Monday, November 2, 2009


Flame Job Your Meat with the Cramps
Kurt Schellenbach & Niko Courtelis
interview Poison Ivy
From PLASM Magazine

K: Have you ever chewed on tinfoil?
I: No, but my cats do. Do you get some kind of buzz from that?

K: Uh, yeah. Ever been to a rodeo?
I: No.

K: Ever wanted to?
I: No, they smell bad, and, I don’t know, it seems like the animals would get hurt.

K: When you played your first show in at the Marquis quite a few years ago, Lux came out on stage carrying a bone. What kind of animal was it from? I: I remember the Marquis, it was very exciting, but I don’t know what kind of bone it was. A lot of times fans will hand us stuff we don’t know where the hell it came from: a cow, a human, or whatever.

K: Did you ever meet somebody in who gave you a Rat Fink model?
I: Is that where I got it? On the last tour, somebody set one of those on-stage, near where I was playing—a fully completed model all painted—and he didn’t put his phone number or name on it to thank him.It was fragile, all glued and painted, and I didn’t want it to get smashed or anything.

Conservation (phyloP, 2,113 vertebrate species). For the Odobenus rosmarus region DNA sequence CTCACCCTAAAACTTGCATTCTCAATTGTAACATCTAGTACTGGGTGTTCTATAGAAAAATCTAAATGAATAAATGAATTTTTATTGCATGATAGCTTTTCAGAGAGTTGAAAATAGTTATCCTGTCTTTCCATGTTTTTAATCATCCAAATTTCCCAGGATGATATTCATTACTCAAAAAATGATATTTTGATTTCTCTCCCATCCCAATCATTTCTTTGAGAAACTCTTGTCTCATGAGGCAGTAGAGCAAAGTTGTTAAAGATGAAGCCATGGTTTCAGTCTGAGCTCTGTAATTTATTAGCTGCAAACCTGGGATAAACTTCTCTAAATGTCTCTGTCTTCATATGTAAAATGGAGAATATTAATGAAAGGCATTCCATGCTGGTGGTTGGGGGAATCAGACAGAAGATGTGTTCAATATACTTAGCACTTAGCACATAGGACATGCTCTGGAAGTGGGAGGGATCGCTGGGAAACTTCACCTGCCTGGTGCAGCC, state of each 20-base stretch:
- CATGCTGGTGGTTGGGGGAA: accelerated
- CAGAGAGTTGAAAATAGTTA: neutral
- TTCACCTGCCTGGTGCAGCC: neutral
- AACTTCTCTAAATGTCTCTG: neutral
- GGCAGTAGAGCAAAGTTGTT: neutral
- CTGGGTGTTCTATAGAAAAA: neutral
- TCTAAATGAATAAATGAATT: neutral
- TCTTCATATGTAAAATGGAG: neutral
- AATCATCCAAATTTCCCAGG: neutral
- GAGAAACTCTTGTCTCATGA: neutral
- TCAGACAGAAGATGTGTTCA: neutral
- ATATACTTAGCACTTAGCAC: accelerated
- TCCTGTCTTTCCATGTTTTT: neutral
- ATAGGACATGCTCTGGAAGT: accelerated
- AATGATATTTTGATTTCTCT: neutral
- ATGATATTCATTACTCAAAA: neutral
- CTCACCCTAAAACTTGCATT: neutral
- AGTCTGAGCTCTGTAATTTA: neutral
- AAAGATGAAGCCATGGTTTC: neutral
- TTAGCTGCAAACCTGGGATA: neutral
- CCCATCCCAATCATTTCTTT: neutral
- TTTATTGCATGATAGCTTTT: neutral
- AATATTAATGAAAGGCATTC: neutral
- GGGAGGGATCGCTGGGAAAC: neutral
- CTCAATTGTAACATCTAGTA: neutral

N: Still have it?
I: Yes, I do. I keep it on a table on the tour bus so it won’t get all beat up, but well, I do thank him for it, whoever it is. He was the anonymous Rat Fink artist.

N: What can you tell us about art cars?
I: You mean art cars like Wild Wheels? I love that movie. It’s great. We have a 56 Dodge that has a leopard interior, but I don’t think that’s quite an art car. It’s pretty stock.

K: About one of your songs “Eyeball In My Martini,” what was your influence for the title of that song?
I: Uh, from Martinis. Influence came from ingesting Martinis.

K: Are you familiar with a book by Jim Shaw called THRIFT STORE PAINTINGS?
I: Oh yeah, I’ve seen that book. It’s really cool.

K: In that book is a painting of a pink elephant holding a Martini, and in the Martini is an eyeball.
I: No!

K: Yeah. I: I think we wrote that song before we saw the book because we saw it at that Robert William’s exhibition at the Museum of Modern Art in Iowa.

K: It’s good to know that your songwriting is at the same level as a thrift store painter.
I: Yeah, that universal unconscious mind.

N: Ivy, I was reading about another song “Naked Girl Falling Down The Stairs.” You own a Duchamp, is that correct?
I: Yeah, well, Lux is really into Duchamp. He has read every biography and autobiography written. I think if Duchamp hadn’t died in Lux’s lifetime, I’d think that Lux was reincarnated as Duchamp.

N: And you own the original is that right?
I: It’s an oil painting. It’s amazing. I don’t know.

N: And that’s on the new album?
I: Yeah, "Naked Girl Falling Down The Stairs" by Marcel Duchamp.

N: Is Lux ever going to exhibit any of his 3-D photography?

I: I think so. It’s amazing. It’s beautiful stuff…and all those album covers were shot in 3-D. We haven’t used both of the slides to actually print them in 3-D, but they can be shown in 3-D. We make a view master reel to look at them.